"There were no differences in initial conditions or in processing methods. The same starting conditions and same processing methods should lead to the same results"
Errrrrr, no. The initial conditions may be the same, but looking at the (not yet peer reviewed paper) shows that the model was run using a number of different compilers at a number of different optimisation levels using a number of different MPI implementations. All of these can lead to differences in operations as simple as adding up a list of numbers, and thus over time the result of the calculations may diverge. Hell, depending on the way the MPI (and possibly OpenMP) is implemented it's perfectly possible to get differing results from two runs on the same machine with the same executable.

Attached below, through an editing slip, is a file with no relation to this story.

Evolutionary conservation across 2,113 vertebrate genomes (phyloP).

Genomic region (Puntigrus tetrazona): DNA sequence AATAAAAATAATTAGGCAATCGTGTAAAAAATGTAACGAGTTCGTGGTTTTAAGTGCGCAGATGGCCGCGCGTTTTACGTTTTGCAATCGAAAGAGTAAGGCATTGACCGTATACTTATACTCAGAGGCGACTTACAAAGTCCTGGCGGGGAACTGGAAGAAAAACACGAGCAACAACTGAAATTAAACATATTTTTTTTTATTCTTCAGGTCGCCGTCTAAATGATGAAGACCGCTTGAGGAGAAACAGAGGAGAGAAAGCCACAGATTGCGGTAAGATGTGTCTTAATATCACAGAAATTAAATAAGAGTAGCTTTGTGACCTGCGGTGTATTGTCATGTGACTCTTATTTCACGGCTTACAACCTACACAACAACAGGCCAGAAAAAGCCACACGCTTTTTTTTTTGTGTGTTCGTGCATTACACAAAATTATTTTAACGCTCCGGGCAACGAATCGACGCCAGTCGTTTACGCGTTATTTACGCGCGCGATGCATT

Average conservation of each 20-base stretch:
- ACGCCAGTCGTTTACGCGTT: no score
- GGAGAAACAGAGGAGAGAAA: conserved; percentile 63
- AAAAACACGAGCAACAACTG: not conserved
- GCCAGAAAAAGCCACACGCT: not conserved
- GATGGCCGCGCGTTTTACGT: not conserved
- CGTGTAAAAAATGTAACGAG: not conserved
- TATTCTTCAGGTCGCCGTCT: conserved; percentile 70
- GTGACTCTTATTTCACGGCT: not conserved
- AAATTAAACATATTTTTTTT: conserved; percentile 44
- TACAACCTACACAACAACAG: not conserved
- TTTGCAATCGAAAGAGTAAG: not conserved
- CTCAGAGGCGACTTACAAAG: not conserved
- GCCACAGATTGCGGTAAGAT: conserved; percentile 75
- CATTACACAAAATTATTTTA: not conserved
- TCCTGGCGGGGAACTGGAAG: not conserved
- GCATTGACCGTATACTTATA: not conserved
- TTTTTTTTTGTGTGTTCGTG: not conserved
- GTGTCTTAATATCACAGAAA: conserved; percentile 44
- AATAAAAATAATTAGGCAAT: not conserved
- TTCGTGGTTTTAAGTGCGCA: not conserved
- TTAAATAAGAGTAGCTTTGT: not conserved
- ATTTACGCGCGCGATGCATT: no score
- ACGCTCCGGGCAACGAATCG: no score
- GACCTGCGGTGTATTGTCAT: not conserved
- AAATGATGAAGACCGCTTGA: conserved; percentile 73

And that's even before I consider whether the machine itself is strictly IEEE 754 compliant (maybe, probably not if you look at the grubby details), whether the code is being is being compiled to exploit the machine is a IEEE 754 manner (probably not in all cases), and whether you can expect all complier/library combinations used by the code can be expected to give identical answers in every single case (probably not). And then there's comparing runs done on differening numbers of cores. Et cetera, et cetera, et cetera ...
This is usual behavior. And what is being presented looks like (I haven't read the paper in detail) an reasonable attempt at trying to quantify the observed divergences.